The retinal circulation appeared normal (Figure 2A and D). Three weeks after treatment with intravitreous bevacizumab, retinal vessel density increased by 5.5% from the pretreatment value, a difference of similar magnitude to previously published intervisit reproducibility of 3.55% standard deviation.5 The initial CNV area calculated from OCT angiographic scans measured 1.44 mm2; 3 weeks after the patient received intravitreous bevacizumab, the area was reduced to 1.21 mm2 (a 16% reduction). Subretinal fluid on structural OCT also improved. Comparing pretreatment vs posttreatment en face angiograms, several peripheral vascular loops in the CNV faded (Figure 2B and E). The choriocapillaris defect appeared smaller after treatment (Figure 2C and F).
Optical coherence tomographic angiography provides a novel way to potentially detect CNV.4 In this case, OCT angiography identified CNV associated with CSC, while findings on structural OCT, FA, and ICGA were nondiagnostic. Because OCT angiography detects CNV by depth (flow in outer retina), it is not dependent on specific dye leakage patterns. Future studies with OCT angiography may reveal higher rates of CNV associated with chronic CSC than previously suspected.
The OCT angiograms showed reduced CNV flow area and CNV vessel loss following treatment. Because retinal vessel density did not decrease, reduced areas of CNV flow likely represent therapeutic effect.
Optical coherence tomographic angiography can also be used to evaluate blood flow of the choriocapillaris. In healthy eyes, the choriocapillaris appears confluent on OCT angiograms.4 In this case, areas of reduced choriocapillaris flow were noted. Choroidal ischemia has been proposed as a precursor to CNV.6 Further study is needed to determine whether reduced choriocapillaris flow is associated with chronic CSC and whether it may increase risk of CNV development.
Corresponding Author: Steven T. Bailey, MD, Casey Eye Institute, Oregon Health and Science University, 3375 SW Terwilliger Blvd, Portland, OR 97239 (email@example.com).
Published Online: July 2, 2015. doi:10.1001/jamaophthalmol.2015.2126.
Author Contributions: Dr Bailey had full access to all of the data in the study and takes responsibility for the integrity of the data and the accuracy of the data analysis.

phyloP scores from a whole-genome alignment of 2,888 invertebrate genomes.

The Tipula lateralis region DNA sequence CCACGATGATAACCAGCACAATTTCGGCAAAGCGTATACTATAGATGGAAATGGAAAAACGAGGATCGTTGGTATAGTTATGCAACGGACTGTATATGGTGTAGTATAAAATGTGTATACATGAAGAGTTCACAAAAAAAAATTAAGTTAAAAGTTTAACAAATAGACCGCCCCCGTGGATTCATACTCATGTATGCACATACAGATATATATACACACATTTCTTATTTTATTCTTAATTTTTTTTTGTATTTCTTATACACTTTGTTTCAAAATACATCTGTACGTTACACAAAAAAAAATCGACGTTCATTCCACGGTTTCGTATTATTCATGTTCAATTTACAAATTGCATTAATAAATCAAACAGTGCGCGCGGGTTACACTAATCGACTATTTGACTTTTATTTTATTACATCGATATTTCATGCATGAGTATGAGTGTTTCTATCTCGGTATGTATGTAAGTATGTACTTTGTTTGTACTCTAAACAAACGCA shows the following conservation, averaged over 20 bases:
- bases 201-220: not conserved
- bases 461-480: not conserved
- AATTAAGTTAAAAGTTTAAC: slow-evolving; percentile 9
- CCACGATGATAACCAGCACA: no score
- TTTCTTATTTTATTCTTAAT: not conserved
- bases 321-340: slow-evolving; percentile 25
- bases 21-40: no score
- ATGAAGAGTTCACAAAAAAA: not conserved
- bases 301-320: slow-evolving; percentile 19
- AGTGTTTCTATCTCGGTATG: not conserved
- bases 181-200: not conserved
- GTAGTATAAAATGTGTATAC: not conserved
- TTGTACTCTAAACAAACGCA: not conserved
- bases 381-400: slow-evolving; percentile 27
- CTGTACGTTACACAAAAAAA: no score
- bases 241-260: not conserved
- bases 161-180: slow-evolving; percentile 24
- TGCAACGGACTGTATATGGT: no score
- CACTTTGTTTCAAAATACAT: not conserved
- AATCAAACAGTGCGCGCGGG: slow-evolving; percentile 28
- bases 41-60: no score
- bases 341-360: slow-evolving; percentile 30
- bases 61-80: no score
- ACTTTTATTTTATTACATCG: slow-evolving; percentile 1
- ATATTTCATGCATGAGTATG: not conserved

Study concept and design: McClintic, Huang, Bailey.
Acquisition, analysis, or interpretation of data: McClintic, Jia, Bailey.
Drafting of the manuscript: McClintic, Bailey.
Critical revision of the manuscript for important intellectual content: All authors.
Obtained funding: Jia, Huang, Bailey.
Administrative, technical, or material support: Huang, Bailey.
Study supervision: Huang, Bailey.
Conflict of Interest Disclosures: All authors have completed and submitted the ICMJE Form for Disclosure of Potential Conflicts of Interest. Dr Jia reported having financial interest in Optovue, which provided equipment used in the study, and having a patent pending for quantification of vascular abnormality with OCT angiography (US provisional patent application 62/138,196). Dr Huang reported having stock options with Optovue; receiving research equipment and a research grant from Optovue; receiving patent royalties from Optovue and Carl Zeiss Meditec; and having a patent pending for quantification of vascular abnormality with OCT angiography (US provisional patent application 62/138,196). Dr Bailey reported receiving study equipment from Optovue. No other disclosures were reported.
Funding/Support: This work was supported by grants R01EY024544 (Drs Jia and Bailey), DP3 DK104397 (Dr Jia), UL1TR000128 (Dr Huang), and R01EY023285 (Dr Huang) from the National Institutes of Health and an unrestricted grant from Research to Prevent Blindness.
Role of the Funder/Sponsor: The funders had no role in the design and conduct of the study; collection, management, analysis, and interpretation of the data; preparation, review, or approval of the manuscript; and decision to submit the manuscript for publication.